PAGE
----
Over the past half century, survival rates for children with cancer have risen dramatically. More than 80% of these patients will survive at least five years beyond their diagnosis—whereas in 1950, the rate was around 10%. This increase is the result of major advances in cancer treatments, including pediatric cancer surgery.
In both children and adults, cancer begins when abnormal cells in the body start to grow uncontrollably. Certain types of cancer are more likely to develop in children, including leukemias, lymphomas, tumors derived from immature cells (blastomas), soft-tissue sarcomas and brain (or central nervous system) tumors.
For each patient, the treatment plan hinges on the type of cancer and where it’s located in the body. One of the most common options for pediatric patients (0 to 18 years old) with malignant tumors is surgery.
“Most tumors in children can be completely resected either at the time of diagnosis or after several cycles of chemotherapy,” says Emily Christison-Lagay, MD, a Yale Medicine pediatric surgeon, specializing in patients with cancer. “At Yale, we have a large number of subspecialty surgeons who are able to perform even the most complex procedures. These involve specialists of the brain, thyroid, heart, lung, liver, kidney, adrenals, intestines, bladder, muscles and bones.”
When is cancer surgery performed in children?
Like adults, children may undergo surgery to have tumors removed. The type of surgical treatment offered to pediatric cancer patients depends upon the diagnosis, as well as the size and location of the tumor. Sometimes a biopsy of the tumor to help make the diagnosis of tumor type is the first procedure performed. Not all tumors are cancer and every cancer is treated a little bit differently.
Once a child’s cancer has been confirmed, surgery can become a central part of the overall treatment plan. In the case of pediatric cancer surgery, the operation is usually combined with chemotherapy or radiation therapy. Patients may receive these additional treatments before surgery (neoadjuvant) to shrink the tumor and make the procedure less invasive. They may also receive them after surgery (adjuvant) to kill any cancer cells that couldn’t be removed during the procedure.
Occasionally, children are born with alterations in their DNA (genes) that cause cancer. In children identified with these conditions, strict screening protocols may be recommended. Some of these children may have operations on potentially involved organs even before a cancer is detected.
Almost all pediatric cancer patients require chemotherapy. In order to administer chemotherapy to children, a special form of intravenous catheter is typically used. It will be placed by a surgeon, in a short procedure requiring brief anesthesia. The IV catheter then remains in place for the entirety of the treatment plan.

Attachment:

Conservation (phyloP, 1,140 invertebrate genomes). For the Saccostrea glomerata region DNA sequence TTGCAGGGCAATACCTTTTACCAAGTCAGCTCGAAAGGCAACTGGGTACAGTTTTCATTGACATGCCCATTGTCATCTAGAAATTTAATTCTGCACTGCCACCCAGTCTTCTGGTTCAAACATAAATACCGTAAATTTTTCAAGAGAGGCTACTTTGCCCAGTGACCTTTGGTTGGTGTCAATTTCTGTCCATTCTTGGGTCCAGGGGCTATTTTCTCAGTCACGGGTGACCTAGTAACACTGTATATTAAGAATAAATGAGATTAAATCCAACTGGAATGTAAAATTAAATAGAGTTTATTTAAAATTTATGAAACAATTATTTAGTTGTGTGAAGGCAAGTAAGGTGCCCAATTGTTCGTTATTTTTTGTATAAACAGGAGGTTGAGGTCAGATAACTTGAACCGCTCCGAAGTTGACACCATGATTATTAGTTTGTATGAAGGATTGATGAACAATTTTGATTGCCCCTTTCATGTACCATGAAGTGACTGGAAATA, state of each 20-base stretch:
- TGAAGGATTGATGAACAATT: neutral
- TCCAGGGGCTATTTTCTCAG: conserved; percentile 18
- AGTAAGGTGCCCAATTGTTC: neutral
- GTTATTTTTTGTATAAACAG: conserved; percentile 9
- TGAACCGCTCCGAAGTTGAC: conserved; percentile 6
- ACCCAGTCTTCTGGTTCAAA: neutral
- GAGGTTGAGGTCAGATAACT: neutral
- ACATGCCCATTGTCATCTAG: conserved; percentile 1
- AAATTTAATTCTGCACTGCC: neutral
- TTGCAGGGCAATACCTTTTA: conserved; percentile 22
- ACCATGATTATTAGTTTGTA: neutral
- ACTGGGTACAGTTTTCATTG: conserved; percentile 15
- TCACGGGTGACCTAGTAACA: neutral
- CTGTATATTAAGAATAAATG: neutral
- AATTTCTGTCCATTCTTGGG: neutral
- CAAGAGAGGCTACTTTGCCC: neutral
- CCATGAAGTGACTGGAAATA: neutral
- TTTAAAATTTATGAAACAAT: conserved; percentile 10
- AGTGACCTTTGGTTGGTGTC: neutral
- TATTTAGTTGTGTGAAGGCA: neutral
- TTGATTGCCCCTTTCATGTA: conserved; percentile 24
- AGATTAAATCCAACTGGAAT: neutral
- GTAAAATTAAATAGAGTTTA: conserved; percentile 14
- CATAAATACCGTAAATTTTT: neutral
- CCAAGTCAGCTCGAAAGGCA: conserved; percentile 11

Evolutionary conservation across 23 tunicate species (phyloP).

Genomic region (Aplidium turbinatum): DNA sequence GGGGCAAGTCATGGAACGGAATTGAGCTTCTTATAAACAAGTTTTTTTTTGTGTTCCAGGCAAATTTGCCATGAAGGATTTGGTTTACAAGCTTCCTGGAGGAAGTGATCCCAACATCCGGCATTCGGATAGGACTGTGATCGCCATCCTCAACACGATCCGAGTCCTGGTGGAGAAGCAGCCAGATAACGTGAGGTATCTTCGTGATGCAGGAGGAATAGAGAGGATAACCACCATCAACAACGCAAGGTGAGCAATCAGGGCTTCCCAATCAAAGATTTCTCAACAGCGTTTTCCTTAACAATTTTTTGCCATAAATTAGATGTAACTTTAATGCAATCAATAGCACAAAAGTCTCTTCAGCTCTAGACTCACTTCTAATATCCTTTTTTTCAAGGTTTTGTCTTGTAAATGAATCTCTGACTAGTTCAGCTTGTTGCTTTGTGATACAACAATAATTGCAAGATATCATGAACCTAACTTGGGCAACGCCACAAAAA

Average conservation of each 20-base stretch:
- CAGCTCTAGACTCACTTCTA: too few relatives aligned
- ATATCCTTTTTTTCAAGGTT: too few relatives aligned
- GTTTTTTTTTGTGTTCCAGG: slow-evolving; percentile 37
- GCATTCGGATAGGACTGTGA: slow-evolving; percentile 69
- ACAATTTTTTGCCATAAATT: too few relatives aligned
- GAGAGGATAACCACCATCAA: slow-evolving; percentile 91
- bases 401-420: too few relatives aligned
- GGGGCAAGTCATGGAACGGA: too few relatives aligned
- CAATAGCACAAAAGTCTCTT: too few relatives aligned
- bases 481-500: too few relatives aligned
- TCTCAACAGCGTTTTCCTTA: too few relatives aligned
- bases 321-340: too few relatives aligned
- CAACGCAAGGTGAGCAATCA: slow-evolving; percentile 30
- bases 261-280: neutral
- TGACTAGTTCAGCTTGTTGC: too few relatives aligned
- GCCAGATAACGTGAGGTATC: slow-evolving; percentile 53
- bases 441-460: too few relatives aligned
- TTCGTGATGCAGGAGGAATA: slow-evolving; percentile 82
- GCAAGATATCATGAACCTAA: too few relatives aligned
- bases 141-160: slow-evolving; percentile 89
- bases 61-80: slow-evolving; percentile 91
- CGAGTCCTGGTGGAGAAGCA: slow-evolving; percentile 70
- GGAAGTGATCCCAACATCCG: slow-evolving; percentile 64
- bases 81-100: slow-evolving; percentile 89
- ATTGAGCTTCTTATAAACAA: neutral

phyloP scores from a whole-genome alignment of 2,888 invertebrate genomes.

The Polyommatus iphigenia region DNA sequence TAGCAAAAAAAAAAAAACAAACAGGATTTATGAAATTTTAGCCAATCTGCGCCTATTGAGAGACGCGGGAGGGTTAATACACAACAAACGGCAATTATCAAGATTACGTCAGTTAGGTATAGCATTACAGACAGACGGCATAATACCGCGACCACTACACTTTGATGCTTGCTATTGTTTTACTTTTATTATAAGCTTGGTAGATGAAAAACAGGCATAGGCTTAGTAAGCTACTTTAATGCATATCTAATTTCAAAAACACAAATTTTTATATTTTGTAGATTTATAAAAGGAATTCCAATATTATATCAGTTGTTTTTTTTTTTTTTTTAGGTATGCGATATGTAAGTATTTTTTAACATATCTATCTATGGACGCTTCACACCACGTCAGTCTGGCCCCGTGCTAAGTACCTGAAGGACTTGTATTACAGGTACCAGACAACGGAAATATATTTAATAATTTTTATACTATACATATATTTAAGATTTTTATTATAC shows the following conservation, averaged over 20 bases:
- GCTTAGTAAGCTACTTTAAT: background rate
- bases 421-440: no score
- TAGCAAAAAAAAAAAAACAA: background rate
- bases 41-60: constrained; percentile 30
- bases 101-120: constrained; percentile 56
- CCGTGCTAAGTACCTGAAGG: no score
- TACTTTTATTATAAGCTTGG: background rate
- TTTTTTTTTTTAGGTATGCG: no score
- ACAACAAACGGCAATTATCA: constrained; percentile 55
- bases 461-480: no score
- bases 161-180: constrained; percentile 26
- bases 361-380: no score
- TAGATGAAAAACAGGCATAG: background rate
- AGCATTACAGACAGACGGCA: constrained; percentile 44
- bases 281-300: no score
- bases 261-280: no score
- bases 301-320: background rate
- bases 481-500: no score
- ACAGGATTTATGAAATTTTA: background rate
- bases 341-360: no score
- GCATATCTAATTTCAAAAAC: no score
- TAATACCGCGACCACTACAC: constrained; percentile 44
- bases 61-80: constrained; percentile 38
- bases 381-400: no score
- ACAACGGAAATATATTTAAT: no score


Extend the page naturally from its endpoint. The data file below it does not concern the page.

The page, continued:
What does pediatric cancer surgery involve?
Prior to surgery, the surgeon will spend time with a child’s caregiver, reviewing the procedure and explaining how to best support the child throughout the process.
The goal of pediatric cancer surgery is to remove as much of the tumor as possible, without injuring or removing any adjacent structures. Surgeons may remove just the tumor, or even a small portion of the tumor, leaving a scar where the incision was made. Or, in some cases, they may elect to remove the affected organ to keep the cancer from spreading further. It all depends on the type of cancer and where it’s located.
Pediatric cancer surgery is usually performed by a pediatric surgeon who has completed several years of additional training over and above the training required to operate on adults. A specialist in pediatric cancer surgery is not only familiar with surgical treatment, but also knows what it means to take care of children and families who are dealing with cancer. Likewise, our surgeons are supported by an experienced team of pediatric anesthesiologists who understand the nuances involved in administering anesthesia to children.
What are the side effects of cancer surgery in children?
Any time surgery is performed, there’s a risk of complications, including the following:
- Bleeding and blood clots
- Damage to nearby tissues or other organs
- Reaction to anesthesia
Pediatric cancer surgery can also lead to more long-term effects, depending on the organ that’s involved. For example, surgery for a brain or central nervous system tumor may affect speech or motor movements. Most patients, however, are able to fully recover and go back to “life as normal.” Ultimately, doctors recommend lifelong follow-up survivorship care, including emotional support for all patients who undergo cancer surgery during childhood.
What is unique about Yale Medicine’s approach to treating pediatric cancer?
At Yale Medicine, we have a large team of individuals dedicated to providing the best cancer care for children,” says Dr. Christison-Lagay. “Our dedicated team of oncologists are part of a North American cooperative group of physicians who are constantly investigating the best ways to treat children’s cancer. We have a rich network of child support services to help your child and your family cope with a new diagnosis of cancer.”
Our medical doctors, surgeons, pathologists, and radiation oncologists meet weekly as a group to discuss and coordinate patient care. Our pediatric and pediatric subspecialty surgeons form a robust consortium of doctors who are able to treat tumors arising in any and every organ. “We feel that every child has a right to the highest quality of treatment and the chance to be cancer free,” she says.